A friend bought a novel of mine, which is a nice thing - always good to have friends support you in your creative endeavors. I never ask such things as, "Well did you like it?" because this is the surest way to get false praise. And I have had criticism of the book, to be sure, not the fatal kind - simply noting a few things I could have done better, phrases better turned. After all, there's never been a perfect novel written, certainly not by me.
But this friend, after a week or so, informed me he just couldn't finish the book - it was just too unrealistic.
The book toyed with a lack of realism in places - by design. So, ever willing to learn something from a reader's perspective, I asked him to tell me what so disturbed him. As it turns out, my sins were - and this is arguable in the extreme - a possible misplacing of technology by a couple of years. We've exchanged e-mails three times over this, and he's adamant that this supposed misplacement, which constitutes some six words in the text, is too big a flaw to make the book worthy of reading.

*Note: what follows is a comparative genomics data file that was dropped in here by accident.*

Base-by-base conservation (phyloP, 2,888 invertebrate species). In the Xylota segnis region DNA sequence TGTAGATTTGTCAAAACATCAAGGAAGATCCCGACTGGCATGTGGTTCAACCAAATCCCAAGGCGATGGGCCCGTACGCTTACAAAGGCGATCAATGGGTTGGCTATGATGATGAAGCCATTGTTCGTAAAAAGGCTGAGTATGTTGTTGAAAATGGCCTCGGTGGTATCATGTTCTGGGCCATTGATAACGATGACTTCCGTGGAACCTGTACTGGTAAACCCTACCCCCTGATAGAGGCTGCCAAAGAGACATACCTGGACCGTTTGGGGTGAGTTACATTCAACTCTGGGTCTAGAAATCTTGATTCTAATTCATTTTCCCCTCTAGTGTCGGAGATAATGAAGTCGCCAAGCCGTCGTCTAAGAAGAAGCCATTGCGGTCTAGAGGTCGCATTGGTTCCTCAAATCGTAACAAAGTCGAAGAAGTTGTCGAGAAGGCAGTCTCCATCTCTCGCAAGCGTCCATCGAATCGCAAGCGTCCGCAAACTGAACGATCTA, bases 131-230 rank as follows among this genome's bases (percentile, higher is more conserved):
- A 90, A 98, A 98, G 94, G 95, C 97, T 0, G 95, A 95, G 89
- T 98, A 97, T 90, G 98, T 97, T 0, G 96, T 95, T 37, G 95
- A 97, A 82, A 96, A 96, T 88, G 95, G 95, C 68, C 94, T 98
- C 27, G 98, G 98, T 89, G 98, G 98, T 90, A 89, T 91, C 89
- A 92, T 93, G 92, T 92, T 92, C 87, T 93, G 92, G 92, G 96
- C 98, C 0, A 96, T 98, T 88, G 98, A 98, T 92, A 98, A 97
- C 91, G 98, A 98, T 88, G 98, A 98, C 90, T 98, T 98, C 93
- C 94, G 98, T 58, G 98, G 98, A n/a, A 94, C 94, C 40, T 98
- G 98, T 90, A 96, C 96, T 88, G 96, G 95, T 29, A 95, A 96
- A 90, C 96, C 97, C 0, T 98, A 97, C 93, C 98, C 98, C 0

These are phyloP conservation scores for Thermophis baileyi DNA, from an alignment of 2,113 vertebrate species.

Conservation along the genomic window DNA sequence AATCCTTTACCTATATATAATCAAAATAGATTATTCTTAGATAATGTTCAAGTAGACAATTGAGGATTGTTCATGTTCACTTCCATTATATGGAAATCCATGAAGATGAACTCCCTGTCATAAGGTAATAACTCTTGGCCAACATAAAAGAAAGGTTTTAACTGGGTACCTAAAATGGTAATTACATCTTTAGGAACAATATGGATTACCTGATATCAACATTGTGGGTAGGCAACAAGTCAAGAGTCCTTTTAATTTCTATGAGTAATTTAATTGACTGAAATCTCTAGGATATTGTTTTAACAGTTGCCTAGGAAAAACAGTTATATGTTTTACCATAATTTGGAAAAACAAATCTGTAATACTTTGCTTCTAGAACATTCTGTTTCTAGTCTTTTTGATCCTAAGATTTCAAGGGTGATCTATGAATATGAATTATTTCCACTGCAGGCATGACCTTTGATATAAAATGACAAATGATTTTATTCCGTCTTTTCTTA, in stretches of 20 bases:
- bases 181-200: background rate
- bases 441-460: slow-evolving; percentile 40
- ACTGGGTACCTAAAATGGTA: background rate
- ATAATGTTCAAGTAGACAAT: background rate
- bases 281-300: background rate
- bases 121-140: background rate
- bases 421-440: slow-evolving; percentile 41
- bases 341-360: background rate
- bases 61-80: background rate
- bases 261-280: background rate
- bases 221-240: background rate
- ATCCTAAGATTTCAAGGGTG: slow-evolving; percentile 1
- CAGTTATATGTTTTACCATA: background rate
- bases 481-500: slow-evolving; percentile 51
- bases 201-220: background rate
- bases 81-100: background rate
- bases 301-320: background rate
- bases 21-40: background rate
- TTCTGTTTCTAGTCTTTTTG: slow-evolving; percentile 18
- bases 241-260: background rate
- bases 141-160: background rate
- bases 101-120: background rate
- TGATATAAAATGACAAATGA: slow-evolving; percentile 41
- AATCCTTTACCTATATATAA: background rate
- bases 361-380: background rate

What's my lesson in this? First, while there's false praise, there's false criticism as well. Too, writers have to be discriminating in their assimilation of reader criticism. Some readers are astute, others puff themselves up by playing gotcha with all aspect of life. Still, his comments - and we remain friends - will make me do even more not to allow this sort of wedge into readers' perceptions of my writing.
Causes Bob Mustin Supports
Native American culture. Education. Creative writing.